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Regulatory changes and fines call for smarter KYC-AML compliance

The financial services industry is facing more rules - and harsher consequences than ever before if they fail to observe them - notably in complying with anti-money laundering (AML) regulations for know your customer (KYC). 

In Singapore late last month, the UK Prime Minister David Cameron warned there was “no place for dirty money" in Britain, that his government would address ways to make property ownership and bidding for government contracts by foreign companies more transparent. “We want {to be} the most open country in the world for investment,” he noted, but the UK must not become “a safe haven” for corrupt money from around the world.

The tough talk and the pace of regulatory change is fast accelerating, just as the cost of compliance continues to rise. The global financial services industry has arrived at the point where compliance officers must assimilate on average 167 regulatory alerts per day – up considerably from 68 a few years ago – encompassing rulebook changes, policy statements, enforcement orders or announcements of fines, according to Thomson Reuters Regulatory Intelligence.   
Consequences of non-compliance keep growing: in 2014, the UK regulator alone issued £1.5 billion in fines; in 2013 the figure was £474 million. Worldwide since 2013, financial institutions failing to meet AML rules for KYC have been fined more than $10 billion. Less quantifiable is the reputational damage they incurred.

Banks and corporates facing sped-up regulation, higher fines and greater accountability need to embrace a “culture of AML and KYC”, founded on an integrated AML approach, the bedrock of which is a robust KYC programme. They must become front-footed and proactive in their approach, equipped to know their customer at all times, not just at the on-boarding and refresh stages of the process. 

Also critical is the integration and management of client data - accessing the right information about clients on demand, understanding and identifying the “risk flags” around AML as well as those that enable the funding of criminals and terrorists. 

With these capabilities, a financial institution can deliver an intelligent AML programme, with a customer record that provides a single version of the truth and the reference data from which all client decisions can be made. This integrated approach enables firms to go beyond traditional KYC activities and securely make payments and anti-fraud decisions.  Such a programme creates a holistic picture of risk, using analytics and benchmarks that truly enhance an institution’s culture of AML and KYC.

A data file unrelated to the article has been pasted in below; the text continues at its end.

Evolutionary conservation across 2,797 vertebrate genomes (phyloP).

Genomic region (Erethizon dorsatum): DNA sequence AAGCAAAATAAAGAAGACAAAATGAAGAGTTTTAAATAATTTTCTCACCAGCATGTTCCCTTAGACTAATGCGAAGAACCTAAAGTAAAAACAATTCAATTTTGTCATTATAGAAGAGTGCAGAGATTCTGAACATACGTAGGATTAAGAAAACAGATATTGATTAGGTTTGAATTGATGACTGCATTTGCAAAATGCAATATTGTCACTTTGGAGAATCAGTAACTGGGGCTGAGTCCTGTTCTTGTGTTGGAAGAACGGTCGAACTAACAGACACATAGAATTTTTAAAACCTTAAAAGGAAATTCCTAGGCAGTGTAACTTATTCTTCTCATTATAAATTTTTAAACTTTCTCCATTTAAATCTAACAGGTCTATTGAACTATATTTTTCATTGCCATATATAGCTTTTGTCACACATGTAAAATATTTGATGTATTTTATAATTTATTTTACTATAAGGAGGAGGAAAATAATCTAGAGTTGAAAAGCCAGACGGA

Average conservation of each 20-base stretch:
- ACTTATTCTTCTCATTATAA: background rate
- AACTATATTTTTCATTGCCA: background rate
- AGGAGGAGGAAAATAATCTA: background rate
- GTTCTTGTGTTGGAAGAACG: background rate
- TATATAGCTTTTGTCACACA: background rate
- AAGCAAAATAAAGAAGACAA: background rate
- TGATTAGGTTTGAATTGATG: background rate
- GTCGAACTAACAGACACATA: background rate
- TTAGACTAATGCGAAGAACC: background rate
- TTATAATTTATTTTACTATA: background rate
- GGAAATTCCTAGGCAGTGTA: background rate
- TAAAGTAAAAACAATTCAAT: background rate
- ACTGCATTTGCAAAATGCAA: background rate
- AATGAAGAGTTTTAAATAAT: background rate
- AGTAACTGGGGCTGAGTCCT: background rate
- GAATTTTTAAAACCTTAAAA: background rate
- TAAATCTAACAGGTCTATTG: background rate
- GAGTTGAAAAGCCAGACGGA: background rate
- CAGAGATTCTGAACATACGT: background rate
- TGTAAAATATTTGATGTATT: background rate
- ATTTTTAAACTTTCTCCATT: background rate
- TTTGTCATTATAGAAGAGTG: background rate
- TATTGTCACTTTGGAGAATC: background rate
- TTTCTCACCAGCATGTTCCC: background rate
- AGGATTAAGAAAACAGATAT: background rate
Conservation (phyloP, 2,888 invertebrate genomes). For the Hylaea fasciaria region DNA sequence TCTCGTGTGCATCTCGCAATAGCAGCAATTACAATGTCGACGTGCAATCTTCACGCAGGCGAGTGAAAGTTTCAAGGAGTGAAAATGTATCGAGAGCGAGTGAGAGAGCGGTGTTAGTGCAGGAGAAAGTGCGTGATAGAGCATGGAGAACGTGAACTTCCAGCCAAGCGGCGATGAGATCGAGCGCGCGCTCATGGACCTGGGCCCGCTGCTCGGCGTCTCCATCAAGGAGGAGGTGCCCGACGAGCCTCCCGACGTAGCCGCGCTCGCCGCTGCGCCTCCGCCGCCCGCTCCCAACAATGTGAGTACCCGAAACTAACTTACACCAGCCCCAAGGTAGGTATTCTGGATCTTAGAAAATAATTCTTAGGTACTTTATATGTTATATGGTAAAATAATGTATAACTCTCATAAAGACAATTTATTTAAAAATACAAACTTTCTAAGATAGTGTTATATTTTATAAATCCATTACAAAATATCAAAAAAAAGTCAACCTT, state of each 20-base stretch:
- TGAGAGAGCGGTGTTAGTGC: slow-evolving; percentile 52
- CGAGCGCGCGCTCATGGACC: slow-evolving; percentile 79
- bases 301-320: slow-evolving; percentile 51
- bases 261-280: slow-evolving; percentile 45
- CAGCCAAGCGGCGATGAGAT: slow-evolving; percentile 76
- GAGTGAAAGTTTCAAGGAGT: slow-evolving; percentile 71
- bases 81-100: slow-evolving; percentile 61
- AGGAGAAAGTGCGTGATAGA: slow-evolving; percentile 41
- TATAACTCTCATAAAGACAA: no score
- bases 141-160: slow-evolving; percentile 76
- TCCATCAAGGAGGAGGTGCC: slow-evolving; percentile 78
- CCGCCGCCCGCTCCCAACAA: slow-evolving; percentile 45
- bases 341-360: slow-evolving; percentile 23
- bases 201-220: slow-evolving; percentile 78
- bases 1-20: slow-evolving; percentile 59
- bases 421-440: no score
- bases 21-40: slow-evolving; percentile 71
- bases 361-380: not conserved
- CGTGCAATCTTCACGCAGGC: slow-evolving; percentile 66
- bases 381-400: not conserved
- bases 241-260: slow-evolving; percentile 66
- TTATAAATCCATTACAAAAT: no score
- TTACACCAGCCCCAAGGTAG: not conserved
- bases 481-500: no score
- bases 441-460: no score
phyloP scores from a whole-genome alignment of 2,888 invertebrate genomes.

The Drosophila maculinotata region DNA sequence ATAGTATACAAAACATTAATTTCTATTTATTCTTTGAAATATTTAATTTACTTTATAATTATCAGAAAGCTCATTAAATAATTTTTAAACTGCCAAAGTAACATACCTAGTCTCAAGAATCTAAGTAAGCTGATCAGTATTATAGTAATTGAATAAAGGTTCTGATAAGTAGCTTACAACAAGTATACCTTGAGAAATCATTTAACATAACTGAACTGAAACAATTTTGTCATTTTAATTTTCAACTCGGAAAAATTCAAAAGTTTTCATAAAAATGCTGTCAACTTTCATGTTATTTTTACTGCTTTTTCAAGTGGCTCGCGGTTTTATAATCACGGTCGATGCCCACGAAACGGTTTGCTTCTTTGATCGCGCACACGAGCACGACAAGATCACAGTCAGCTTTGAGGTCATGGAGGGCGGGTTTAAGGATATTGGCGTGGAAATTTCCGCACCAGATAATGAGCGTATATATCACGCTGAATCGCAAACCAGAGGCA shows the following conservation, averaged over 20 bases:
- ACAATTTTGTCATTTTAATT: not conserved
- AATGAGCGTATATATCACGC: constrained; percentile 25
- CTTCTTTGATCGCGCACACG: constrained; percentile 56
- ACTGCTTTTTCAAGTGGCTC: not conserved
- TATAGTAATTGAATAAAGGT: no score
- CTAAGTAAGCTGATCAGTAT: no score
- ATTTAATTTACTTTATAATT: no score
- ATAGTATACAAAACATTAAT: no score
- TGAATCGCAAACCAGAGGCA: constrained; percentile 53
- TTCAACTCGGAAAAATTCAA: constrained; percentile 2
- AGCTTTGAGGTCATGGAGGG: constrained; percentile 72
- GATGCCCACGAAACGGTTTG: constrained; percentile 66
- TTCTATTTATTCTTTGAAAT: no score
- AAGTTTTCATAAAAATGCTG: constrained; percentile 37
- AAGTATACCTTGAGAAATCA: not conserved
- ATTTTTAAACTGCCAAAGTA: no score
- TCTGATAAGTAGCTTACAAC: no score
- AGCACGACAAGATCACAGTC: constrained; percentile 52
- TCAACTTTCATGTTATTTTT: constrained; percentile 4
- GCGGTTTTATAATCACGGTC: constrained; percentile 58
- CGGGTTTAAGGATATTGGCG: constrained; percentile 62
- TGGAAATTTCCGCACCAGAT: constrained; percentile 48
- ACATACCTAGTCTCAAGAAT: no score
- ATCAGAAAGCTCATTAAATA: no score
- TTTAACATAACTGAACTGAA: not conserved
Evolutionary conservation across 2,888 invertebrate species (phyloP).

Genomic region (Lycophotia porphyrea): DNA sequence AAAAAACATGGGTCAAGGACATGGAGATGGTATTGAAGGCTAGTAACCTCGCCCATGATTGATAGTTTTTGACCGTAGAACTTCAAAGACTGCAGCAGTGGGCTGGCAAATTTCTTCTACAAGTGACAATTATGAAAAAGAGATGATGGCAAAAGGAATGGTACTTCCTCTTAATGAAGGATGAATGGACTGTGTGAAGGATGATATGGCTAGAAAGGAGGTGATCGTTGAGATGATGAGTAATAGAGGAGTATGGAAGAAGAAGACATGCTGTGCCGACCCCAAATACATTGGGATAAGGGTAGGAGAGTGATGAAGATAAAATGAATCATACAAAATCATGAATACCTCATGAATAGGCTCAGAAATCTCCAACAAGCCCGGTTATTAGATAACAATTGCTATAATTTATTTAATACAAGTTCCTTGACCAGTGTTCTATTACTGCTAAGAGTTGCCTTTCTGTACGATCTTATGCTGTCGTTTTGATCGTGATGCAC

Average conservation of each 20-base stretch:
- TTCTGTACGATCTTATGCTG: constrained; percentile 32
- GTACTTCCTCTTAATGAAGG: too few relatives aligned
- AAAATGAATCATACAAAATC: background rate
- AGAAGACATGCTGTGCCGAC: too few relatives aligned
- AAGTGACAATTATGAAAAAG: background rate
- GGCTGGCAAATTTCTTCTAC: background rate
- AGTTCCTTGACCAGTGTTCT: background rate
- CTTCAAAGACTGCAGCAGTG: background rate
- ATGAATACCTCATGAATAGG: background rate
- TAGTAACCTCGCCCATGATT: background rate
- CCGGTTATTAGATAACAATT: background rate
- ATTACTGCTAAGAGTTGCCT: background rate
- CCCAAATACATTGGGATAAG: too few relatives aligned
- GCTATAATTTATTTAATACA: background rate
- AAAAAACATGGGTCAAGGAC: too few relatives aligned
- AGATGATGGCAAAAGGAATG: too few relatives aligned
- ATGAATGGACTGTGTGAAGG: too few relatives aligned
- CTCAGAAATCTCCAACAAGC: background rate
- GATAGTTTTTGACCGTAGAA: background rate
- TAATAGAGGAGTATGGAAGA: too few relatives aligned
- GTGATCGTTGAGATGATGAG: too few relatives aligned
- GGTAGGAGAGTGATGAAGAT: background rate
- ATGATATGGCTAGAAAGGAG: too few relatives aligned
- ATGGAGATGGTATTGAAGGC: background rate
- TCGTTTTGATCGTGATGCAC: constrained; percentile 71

The industry has now begun to think and act smarter in managing KYC and reducing the adverse costs and impacts of failure.  Attitudes toward KYC managed services and utilities held by all participants – from banks to corporates and funds – have evolved from where they were 18 months ago.  

Banks are now more than ever standing on the front line against this kind of financial criminal activity, charged with the responsibility to identify and report suspicious activity as well as to deny criminals access to the banking system.  And clearly that means it is a joint responsibility for everybody in financial services to ensure only legitimate enterprises can participate in the financial system.


Comments: (2)

A Finextra member
A Finextra member 04 September, 2015, 11:19Be the first to give this comment the thumbs up 0 likes

The good thing is that Artificial intelligence, machine learning and natural language processing technologies are now quite mature and enable faster and better AML and KYC compliance. 

Graham Seel
Graham Seel - BankTech Consulting - Concord 04 September, 2015, 17:13Be the first to give this comment the thumbs up 0 likes

Good comments, Steve. One minor quibble: I'm actually not sure reputational risk is such a big deal any more - everyone is being hit, so the playing field gets levelled. Of course frequent and blatant lapses would be another matter. Banks need to be focused on their KYC culture, data and tools as you say, and also on continuing to adopt, adapt and embrace technologies that will help with post facto and predictive AML monitoring. Emerging technologies such as's advanced analytics services (currently being developed to provide predictive enhancements to existing AML tools) will help with reducing false negatives (which lead to non-compliance) and false positives (which lead to excessive operational cost).

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